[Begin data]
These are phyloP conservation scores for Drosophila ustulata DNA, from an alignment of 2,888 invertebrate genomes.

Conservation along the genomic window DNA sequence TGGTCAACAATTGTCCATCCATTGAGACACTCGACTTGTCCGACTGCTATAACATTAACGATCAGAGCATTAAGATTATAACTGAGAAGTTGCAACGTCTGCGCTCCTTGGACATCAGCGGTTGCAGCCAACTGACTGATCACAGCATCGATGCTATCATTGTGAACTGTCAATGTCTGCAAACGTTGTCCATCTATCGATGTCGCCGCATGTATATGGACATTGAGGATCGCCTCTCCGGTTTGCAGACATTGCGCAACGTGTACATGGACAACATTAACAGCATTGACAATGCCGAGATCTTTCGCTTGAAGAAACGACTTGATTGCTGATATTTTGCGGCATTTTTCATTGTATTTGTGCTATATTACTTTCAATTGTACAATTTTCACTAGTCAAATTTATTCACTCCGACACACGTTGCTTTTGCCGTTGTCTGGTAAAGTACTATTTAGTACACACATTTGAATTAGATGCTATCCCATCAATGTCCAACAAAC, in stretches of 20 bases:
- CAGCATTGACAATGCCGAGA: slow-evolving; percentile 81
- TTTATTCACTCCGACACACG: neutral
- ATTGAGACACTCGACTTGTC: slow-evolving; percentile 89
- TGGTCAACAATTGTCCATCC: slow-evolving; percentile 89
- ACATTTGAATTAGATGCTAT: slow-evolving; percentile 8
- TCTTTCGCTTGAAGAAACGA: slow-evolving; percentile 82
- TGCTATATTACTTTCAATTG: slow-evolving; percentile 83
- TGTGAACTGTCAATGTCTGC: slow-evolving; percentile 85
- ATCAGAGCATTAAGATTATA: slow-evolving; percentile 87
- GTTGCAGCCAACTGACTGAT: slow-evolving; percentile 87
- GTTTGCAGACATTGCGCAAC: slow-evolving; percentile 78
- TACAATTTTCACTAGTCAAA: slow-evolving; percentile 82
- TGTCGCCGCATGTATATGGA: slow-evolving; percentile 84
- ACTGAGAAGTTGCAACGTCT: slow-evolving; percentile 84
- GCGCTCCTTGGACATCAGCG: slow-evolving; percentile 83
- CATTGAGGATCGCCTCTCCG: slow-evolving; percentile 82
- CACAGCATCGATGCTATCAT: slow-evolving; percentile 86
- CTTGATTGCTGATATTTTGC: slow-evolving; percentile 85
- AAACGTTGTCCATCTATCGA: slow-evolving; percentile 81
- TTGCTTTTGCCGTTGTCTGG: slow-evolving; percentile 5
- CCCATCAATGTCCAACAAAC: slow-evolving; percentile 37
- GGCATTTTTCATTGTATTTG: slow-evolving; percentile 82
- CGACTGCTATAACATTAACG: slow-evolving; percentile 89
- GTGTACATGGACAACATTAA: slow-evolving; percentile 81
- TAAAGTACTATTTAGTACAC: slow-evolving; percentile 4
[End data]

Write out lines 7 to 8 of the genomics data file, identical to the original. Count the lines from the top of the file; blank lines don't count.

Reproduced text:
- ACATTTGAATTAGATGCTAT: slow-evolving; percentile 8
- TCTTTCGCTTGAAGAAACGA: slow-evolving; percentile 82